Yesterday was Kamehameha Day, celebrating Kamehameha 1, the king who first united the Hawaiian Islands under one leader. In North Kohala this involved a parade featuring representatives of all the islands and ceremonies during which the king’s statue in Kapaau is draped with leis.
The statue in Kapaau was commissioned in 1878 for display in Honolulu. But the ship transporting it from Europe caught fire and sank off of the Falkland Islands. A replacement statue was ordered, but before it was delivered, the original turned up. It had been salvaged and sold to a junk dealer in Port Stanley. There, it was recognized by a British ship’s captain who bought it and took it to Honolulu. The statue was in poor condition after its time in the sea and some rough treatment during its salvage and subsequent transport.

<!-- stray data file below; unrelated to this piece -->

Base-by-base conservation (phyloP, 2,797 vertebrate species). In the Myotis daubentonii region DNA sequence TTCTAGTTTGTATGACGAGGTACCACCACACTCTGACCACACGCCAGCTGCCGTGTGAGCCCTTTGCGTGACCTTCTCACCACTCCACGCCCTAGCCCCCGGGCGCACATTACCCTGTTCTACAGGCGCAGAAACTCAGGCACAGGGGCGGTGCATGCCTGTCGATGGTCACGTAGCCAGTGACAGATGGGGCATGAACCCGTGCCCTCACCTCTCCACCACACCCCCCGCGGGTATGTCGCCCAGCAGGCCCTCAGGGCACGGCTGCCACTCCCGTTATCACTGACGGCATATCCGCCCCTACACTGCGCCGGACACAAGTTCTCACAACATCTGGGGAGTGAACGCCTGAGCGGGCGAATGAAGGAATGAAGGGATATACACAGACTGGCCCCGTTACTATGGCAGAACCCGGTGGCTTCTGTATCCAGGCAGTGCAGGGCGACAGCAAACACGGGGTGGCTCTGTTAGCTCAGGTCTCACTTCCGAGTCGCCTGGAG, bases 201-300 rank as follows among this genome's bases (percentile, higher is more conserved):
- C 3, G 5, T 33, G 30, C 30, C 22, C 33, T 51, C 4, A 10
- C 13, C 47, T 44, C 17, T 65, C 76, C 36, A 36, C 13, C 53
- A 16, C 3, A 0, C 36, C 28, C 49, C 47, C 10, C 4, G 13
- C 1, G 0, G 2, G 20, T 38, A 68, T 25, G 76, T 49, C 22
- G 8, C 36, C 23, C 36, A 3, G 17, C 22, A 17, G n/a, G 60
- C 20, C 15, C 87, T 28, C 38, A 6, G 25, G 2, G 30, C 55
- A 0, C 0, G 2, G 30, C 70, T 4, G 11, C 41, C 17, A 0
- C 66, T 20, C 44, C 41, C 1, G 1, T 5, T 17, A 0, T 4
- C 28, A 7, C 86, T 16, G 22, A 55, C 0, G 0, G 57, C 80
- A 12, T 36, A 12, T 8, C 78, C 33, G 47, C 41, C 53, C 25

In the end, the Hawaiian government decided to erect the replacement statue in Honolulu since it was in better shape. The original was restored and sent to Kohala, which is where Kamehameha 1 was born. Unlike the statue in Honolulu, which features gold gilt, the Kohala statue is painted, a local preference which persists to this day.